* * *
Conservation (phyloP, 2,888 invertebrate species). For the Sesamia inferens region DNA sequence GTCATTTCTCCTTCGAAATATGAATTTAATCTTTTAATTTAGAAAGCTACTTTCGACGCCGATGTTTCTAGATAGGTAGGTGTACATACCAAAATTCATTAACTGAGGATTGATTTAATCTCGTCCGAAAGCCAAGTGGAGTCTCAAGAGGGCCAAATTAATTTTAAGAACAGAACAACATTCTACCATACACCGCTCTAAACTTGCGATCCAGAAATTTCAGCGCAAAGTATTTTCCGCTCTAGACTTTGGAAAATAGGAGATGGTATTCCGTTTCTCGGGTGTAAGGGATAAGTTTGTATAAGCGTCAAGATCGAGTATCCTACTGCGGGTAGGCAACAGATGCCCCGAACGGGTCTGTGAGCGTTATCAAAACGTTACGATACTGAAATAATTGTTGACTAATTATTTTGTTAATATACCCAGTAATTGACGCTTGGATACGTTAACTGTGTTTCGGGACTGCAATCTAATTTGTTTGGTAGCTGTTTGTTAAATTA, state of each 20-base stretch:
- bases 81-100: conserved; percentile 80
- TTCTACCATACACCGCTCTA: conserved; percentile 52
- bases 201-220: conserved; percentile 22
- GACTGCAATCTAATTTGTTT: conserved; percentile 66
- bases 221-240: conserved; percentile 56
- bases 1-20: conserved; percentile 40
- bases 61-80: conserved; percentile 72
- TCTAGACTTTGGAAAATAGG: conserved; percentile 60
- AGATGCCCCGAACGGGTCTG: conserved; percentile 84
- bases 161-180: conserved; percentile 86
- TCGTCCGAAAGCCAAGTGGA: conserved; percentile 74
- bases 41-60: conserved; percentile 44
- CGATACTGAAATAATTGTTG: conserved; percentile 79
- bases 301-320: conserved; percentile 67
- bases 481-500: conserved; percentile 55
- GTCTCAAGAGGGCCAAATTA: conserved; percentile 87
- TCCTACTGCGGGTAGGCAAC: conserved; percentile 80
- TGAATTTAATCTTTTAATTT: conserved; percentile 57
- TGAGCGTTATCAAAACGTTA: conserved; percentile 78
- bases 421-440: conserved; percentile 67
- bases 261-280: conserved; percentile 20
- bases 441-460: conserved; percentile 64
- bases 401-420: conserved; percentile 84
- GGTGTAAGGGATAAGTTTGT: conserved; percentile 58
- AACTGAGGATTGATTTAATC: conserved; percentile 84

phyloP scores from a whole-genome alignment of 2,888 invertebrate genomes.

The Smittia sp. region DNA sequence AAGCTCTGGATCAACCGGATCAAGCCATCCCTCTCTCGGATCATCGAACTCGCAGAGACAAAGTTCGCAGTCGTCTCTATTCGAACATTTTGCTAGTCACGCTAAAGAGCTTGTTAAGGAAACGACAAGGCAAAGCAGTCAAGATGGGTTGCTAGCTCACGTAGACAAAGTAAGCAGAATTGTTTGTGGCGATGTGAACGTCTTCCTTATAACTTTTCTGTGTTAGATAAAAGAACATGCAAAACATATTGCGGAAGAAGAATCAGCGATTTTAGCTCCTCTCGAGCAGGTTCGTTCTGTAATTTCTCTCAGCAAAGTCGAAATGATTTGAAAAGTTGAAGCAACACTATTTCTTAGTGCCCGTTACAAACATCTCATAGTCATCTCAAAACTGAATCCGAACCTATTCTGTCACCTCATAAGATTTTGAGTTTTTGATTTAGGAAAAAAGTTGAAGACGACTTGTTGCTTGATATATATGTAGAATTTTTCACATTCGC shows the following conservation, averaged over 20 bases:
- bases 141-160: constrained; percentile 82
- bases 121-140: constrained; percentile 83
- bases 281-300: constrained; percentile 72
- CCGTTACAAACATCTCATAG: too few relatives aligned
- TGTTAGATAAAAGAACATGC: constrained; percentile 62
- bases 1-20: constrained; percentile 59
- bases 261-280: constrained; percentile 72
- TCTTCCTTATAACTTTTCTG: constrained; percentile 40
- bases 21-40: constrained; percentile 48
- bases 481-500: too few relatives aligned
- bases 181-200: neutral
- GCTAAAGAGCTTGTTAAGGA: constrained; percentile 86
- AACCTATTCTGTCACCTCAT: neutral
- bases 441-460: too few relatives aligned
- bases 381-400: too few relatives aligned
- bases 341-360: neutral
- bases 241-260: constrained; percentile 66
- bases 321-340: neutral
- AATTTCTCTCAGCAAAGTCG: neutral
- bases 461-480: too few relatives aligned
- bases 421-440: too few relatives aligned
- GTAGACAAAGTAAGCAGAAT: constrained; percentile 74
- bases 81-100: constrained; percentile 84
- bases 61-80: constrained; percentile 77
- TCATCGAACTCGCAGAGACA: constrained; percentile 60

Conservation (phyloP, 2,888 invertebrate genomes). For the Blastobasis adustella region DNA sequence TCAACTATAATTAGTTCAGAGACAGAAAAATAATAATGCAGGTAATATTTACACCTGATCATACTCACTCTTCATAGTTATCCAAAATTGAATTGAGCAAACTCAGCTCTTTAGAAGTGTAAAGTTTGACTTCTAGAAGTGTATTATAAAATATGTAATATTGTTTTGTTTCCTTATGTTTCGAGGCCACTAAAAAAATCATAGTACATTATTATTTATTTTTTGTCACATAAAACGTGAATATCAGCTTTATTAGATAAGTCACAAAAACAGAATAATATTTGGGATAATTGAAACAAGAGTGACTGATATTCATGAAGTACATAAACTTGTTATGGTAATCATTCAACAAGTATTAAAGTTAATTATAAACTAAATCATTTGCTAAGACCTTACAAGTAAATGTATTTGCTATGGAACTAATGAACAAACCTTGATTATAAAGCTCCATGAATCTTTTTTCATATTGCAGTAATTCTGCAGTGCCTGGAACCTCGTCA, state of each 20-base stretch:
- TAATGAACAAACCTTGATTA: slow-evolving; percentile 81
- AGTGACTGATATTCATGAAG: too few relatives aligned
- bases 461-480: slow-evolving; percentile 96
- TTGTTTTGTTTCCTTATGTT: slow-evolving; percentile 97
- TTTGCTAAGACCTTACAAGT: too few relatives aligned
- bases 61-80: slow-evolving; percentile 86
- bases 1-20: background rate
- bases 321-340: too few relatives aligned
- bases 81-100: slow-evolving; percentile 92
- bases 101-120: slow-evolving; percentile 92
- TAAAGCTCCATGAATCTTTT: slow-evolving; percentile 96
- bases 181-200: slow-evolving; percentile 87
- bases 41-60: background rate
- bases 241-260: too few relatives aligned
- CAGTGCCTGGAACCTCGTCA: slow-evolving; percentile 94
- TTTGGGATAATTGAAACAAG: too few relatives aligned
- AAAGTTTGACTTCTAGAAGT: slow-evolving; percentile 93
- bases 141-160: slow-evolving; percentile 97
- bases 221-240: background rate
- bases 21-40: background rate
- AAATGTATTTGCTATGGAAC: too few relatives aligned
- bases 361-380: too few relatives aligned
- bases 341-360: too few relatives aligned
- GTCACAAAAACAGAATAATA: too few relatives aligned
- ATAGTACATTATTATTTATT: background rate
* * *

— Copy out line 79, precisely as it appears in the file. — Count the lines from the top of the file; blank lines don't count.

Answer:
- ATAGTACATTATTATTTATT: background rate